Following ethics committee approval (University of Foggia, approval number 143/CE/2020), ten patients with clinically localized low to intermediate risk PCa (PSA ≤ 20.0 ng/mL, Gleason Group (GG) ≤ 3) scheduled for PGC between September and November 2020 were enrolled in this prospective study evaluating intraoperative digital analysis of ablation margins (DAAM) by FCM. Patients with high-risk PCa (PSA > 20.0 ng/mL, GG > 3) and those who received any prior treatments for malign and benign prostatic disease were excluded.
All patients meeting inclusion and exclusion criteria signed an informed consent form.

2.2. Multiparametric Magnetic Resonance Imaging and Prostate Biopsy Technique

A prebiopsy mpMRI was performed and interpreted by a single dedicated radiologist (7 years’ experience in prostate MRI) according to PIRADS V2.1 recommendation [11]. Specifically, the mpMRI protocol consisted of: (a) Turbo-Spin-Echo (TSE) T2-weighed imaging in axial, coronal, and sagittal planes (repetition time (TR) 5300, echo time (TE) 150 ms, slice thickness 3 mm, field of view (FOV) 180 × 180, number of signals averaged (NSA 8); (b) TSE T1-weighed imaging in the axial plane (TR/TE 400–650/12 ms, thickness 3 mm, FOV 180×180, NSA 3); (c) Diffusion-weighted imaging sequence (DWI) in the axial plane (TR/TE 3481/92 ms, slice thickness 3 mm, FOV 180 × 220, NSA 4, b-values 0–500–1000–1500/2000 sec/mm2); (d) Dynamic contrast enhanced prostate MRI was performed using a T1-weighted high-resolution isotropic volume examination (THRIVE) on the axial plane (TR/TE 4.5/2.2 ms, slice thickness 3 mm, FOV 184 × 220, NSA 1) following injection of 0.1 mL/kg of gadobutrol followed by 20 mL of saline solution using an automatic injector at a rate of 2 mL/s. All patients underwent prostate biopsy at our institution with 2 to 4 target cores to any MRI suspicious lesion in addition to our 18 cores systematic template [12]. An Electromagnetically Tracked MRI/US Fusion system (Navigo, UC-Care, Tampa, FL, USA) was used to performed target sampling.

2.3. Prostate Gland Cryoablation with Intraoperative Digital Analysis of Ablation Margins (DAAM)

Based on mpMRI findings and biopsy results, two to four 2.4 mm cryo-needles were inserted transperineally using a template grid and with the help of an Electromagnetically Tracked MRI/US Fusion system (Navigo, UC-Care, Tampa, FL, USA). Prostate Cryoablation was performed using an argon/helium gas-based system (Endocare, HeathTonics Inc., Austin, TX, USA). After the creation of the ice balls, 7 to 10 biopsy cores, depending on prostate volume, were taken transperineally from ablation margins and untreated areas of the prostate (Figure 1). In order to avoid potential tissue damage, cores were taken outside ice balls. A single surgeon performed PGC and intraoperative prostate biopsies (OS).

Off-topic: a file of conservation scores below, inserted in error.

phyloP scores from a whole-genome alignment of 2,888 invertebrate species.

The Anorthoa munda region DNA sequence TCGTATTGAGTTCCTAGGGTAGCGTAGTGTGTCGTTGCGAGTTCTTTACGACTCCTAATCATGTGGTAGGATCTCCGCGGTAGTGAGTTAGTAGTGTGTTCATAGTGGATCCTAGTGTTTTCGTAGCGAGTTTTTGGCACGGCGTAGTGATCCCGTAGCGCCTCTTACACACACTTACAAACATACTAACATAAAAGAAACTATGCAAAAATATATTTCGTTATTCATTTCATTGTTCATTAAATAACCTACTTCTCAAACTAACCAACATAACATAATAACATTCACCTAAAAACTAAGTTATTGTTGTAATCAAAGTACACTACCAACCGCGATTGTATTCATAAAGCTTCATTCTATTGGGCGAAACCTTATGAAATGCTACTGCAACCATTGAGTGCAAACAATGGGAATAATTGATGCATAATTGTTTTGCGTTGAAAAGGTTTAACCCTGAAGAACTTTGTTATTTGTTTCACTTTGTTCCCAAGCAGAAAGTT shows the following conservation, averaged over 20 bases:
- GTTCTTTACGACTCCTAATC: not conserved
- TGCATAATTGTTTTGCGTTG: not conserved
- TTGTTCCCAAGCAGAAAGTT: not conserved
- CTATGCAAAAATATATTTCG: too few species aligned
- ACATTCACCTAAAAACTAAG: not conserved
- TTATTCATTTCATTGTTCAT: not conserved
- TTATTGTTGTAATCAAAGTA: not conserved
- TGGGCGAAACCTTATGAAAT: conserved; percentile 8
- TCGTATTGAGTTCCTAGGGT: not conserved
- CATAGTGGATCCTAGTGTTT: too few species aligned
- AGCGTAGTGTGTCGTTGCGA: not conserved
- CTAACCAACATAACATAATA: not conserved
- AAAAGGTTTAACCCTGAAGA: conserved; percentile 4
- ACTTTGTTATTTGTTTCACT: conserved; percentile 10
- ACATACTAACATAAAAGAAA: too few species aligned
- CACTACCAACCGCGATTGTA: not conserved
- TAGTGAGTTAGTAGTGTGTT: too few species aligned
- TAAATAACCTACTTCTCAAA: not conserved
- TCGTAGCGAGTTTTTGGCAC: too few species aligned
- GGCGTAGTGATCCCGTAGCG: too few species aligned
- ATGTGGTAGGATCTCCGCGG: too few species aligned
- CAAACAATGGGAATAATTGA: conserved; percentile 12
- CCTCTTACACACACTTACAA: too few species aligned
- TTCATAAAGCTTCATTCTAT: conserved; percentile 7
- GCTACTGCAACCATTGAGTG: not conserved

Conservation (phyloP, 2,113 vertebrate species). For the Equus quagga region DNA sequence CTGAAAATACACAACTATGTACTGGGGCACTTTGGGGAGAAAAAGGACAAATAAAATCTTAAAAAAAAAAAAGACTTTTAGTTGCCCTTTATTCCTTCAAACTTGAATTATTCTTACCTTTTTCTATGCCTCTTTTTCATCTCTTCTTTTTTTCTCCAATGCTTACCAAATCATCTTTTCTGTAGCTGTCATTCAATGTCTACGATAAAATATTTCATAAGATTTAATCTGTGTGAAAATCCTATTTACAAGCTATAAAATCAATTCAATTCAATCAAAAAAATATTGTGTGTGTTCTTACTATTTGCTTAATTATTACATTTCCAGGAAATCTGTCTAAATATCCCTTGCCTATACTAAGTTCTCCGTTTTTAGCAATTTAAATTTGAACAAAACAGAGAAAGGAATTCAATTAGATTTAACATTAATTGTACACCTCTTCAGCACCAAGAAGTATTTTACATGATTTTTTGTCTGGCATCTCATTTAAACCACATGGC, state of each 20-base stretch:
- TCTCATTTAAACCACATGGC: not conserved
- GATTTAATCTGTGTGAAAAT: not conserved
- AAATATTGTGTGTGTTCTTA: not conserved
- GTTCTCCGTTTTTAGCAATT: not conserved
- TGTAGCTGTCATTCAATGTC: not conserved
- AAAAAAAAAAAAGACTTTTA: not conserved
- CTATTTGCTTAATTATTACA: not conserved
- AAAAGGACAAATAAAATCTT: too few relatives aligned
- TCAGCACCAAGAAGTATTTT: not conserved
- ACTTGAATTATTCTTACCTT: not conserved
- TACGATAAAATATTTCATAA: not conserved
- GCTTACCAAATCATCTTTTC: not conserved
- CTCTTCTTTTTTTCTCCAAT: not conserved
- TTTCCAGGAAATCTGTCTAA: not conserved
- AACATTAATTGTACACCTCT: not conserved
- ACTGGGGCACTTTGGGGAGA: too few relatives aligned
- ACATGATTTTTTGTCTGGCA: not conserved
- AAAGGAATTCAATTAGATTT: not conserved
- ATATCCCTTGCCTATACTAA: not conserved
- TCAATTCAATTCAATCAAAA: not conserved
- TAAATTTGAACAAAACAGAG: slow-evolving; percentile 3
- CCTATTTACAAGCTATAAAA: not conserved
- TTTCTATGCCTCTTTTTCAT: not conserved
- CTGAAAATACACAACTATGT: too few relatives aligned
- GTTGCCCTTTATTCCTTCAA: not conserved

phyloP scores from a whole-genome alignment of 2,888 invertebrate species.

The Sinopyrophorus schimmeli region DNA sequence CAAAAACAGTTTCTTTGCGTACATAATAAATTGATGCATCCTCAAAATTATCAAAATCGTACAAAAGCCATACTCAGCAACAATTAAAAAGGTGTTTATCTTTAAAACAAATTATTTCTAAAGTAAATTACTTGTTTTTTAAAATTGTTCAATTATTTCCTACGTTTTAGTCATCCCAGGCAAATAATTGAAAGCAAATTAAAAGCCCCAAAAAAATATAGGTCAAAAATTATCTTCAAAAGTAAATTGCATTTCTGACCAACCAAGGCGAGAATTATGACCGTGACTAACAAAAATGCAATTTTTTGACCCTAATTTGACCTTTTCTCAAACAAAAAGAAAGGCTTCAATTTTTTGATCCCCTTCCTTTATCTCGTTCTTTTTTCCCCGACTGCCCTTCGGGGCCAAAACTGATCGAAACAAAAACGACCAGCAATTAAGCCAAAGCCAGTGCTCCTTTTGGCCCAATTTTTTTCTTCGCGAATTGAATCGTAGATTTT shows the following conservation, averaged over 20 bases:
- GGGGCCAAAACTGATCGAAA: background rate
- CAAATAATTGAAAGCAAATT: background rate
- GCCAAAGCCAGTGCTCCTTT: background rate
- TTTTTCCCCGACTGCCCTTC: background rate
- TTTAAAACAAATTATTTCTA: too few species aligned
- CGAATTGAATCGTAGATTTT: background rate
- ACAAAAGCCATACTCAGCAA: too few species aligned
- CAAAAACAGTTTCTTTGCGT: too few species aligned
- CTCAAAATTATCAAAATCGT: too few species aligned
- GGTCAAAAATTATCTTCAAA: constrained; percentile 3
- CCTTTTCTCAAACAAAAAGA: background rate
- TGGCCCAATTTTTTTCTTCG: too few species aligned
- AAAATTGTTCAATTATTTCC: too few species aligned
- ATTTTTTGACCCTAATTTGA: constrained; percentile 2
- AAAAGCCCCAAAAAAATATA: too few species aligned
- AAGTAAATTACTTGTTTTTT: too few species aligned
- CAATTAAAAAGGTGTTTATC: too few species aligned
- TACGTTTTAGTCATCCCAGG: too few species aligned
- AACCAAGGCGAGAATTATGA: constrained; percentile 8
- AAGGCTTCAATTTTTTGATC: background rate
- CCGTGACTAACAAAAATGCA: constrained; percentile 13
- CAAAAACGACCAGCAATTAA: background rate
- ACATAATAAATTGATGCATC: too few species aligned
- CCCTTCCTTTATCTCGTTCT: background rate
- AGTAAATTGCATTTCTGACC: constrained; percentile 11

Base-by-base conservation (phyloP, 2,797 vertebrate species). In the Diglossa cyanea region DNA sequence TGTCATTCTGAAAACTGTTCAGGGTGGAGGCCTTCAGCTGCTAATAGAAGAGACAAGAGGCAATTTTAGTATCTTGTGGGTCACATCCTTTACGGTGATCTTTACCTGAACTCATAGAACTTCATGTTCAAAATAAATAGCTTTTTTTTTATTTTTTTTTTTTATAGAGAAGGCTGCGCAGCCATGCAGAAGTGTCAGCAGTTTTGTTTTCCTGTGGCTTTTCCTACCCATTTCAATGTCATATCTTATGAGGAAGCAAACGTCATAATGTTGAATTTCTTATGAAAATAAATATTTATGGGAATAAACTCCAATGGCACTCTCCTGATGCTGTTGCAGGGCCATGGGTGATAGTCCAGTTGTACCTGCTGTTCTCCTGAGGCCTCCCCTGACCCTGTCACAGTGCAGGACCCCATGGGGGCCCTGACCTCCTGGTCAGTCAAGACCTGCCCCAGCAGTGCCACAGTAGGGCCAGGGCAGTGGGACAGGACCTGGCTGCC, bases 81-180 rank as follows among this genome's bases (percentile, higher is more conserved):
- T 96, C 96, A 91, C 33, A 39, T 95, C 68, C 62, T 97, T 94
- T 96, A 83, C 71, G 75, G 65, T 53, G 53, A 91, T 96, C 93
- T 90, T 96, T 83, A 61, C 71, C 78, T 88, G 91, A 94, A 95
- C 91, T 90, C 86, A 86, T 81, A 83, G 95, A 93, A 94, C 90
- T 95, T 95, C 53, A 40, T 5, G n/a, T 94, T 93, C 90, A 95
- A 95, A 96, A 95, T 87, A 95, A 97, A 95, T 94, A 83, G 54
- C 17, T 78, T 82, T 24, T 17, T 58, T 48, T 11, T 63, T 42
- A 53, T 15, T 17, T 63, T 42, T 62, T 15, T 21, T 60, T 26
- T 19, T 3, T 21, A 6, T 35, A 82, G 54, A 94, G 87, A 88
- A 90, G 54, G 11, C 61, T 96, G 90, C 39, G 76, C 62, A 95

The cores were prepared for FMC (VivaScope® 2500 M-G4, VivaScope GmbH, Munich, Germany) in the operating room by a urologist (UF) following the manufacturer guidelines. A glass slide is loaded with three biopsy cores and then scanned within a maximum time of 2 min. Sample preparation and image acquisition do not require special training. Samples are first cleaned using 70% Ethanol solution and then colored using Acridine Orange (1/50 solution in distilled water for 20–30 seconds). There are no specific requirements for the cores (e.g., length, diameter, thickness, integrity); however, to reduce acquisition time, care needs to be taken to place each biopsy core parallel or perpendicular to the slide axis. The FCM device combines two different lasers that enable tissue examination according to reflectance (785 nm) and fluorescence (488 nm) modalities. Images are rendered by the microscope software as pseudo-Hematoxylin-eosin (HE) images, relying on the combination of two images acquired at each wavelength. Specifically, nuclei appear purple, and collagen and cytoplasm appear pink.
The obtained digital FCM images were sent for “real-time” pathology review to a dedicated uropathologist (FS). Prostate Cryoablation was completed with no adjustments in patients with negative ablation margins. Conversely, if one or more cores were positive at FCM evaluation, the surgical plan was modified in order to ensure treatment of all cancer areas.

2.4. Final Pathology Examination

Biopsy cores were then fixed, stained using standard hematoxylin & eosin (HE), and sent to the pathology department for final diagnosis. A second dedicated uropathologist, blinded to clinical information and digital biopsy results, reported all PB specimens according to the 2019 ISUP recommendations [13] and diagnostic criteria for high-grade prostatic intraepithelial neoplasia and atypical small acinar proliferation of prostate [14]. ISUP Gleason-grade groups (ISUP GG) were reported per each core.

2.5. Study Endpoints and Statistical Analysis